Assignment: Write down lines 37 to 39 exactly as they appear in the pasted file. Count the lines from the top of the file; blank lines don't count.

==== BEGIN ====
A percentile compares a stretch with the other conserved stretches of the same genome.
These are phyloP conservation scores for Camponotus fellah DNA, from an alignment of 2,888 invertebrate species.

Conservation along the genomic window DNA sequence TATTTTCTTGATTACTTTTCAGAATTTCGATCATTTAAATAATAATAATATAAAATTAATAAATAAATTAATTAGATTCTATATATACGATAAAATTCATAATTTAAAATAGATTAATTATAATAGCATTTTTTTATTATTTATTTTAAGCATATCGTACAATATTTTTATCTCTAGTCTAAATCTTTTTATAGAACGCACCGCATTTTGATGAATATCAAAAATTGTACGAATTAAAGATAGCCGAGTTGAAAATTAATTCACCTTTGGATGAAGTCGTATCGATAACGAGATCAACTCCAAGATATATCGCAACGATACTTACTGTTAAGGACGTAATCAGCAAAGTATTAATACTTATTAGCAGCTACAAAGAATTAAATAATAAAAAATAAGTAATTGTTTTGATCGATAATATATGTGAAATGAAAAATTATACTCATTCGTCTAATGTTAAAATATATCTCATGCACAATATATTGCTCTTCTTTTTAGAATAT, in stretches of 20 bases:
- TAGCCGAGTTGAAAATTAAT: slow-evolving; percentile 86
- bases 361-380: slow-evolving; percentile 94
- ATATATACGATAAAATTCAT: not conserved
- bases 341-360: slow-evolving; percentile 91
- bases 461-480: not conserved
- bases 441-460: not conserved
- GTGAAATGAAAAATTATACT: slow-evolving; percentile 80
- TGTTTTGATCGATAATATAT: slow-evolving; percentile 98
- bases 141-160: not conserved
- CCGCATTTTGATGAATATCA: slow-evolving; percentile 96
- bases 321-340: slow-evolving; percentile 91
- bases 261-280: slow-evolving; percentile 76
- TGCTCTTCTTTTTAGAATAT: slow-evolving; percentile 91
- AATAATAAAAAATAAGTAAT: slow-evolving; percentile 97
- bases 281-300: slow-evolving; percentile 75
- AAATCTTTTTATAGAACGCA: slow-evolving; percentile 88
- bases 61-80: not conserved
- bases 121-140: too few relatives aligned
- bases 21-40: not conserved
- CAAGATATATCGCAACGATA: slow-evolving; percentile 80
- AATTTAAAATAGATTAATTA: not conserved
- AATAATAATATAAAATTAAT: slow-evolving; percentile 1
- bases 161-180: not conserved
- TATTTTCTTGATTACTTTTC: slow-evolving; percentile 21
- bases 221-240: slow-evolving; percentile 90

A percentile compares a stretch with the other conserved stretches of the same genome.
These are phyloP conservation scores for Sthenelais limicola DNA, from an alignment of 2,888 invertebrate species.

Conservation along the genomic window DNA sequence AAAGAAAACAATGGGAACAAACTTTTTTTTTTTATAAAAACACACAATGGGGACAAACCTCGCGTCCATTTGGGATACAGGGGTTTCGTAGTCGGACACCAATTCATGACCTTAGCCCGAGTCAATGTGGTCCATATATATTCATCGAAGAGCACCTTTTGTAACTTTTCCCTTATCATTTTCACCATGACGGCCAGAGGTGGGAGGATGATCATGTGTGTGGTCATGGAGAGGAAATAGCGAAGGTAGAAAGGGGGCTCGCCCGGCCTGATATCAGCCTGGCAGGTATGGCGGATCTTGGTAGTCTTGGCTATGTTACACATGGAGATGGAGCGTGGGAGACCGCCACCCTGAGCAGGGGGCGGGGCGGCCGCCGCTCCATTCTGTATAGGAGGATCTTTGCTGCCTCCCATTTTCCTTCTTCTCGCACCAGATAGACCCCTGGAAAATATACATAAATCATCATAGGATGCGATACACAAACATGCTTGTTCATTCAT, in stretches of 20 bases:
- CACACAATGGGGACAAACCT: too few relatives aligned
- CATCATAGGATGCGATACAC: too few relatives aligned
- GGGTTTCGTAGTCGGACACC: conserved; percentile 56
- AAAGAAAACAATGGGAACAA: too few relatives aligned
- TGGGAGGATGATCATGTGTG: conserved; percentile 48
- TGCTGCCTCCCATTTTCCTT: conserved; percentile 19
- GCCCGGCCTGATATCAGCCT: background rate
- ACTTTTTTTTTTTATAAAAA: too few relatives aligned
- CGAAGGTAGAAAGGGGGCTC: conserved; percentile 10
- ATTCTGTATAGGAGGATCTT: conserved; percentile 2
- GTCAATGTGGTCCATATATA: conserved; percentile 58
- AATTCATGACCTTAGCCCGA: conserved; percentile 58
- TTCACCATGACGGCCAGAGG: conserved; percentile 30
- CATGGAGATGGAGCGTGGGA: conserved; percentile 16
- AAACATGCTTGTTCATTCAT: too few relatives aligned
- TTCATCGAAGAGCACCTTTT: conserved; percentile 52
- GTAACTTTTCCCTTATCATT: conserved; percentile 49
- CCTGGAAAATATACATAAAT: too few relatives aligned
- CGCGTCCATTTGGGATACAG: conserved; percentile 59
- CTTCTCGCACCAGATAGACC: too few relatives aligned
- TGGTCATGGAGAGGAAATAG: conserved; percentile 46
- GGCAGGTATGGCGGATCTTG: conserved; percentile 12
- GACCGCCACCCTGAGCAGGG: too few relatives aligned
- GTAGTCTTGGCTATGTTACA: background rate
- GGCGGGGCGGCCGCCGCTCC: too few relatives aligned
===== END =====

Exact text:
- TGCTGCCTCCCATTTTCCTT: conserved; percentile 19
- GCCCGGCCTGATATCAGCCT: background rate
- ACTTTTTTTTTTTATAAAAA: too few relatives aligned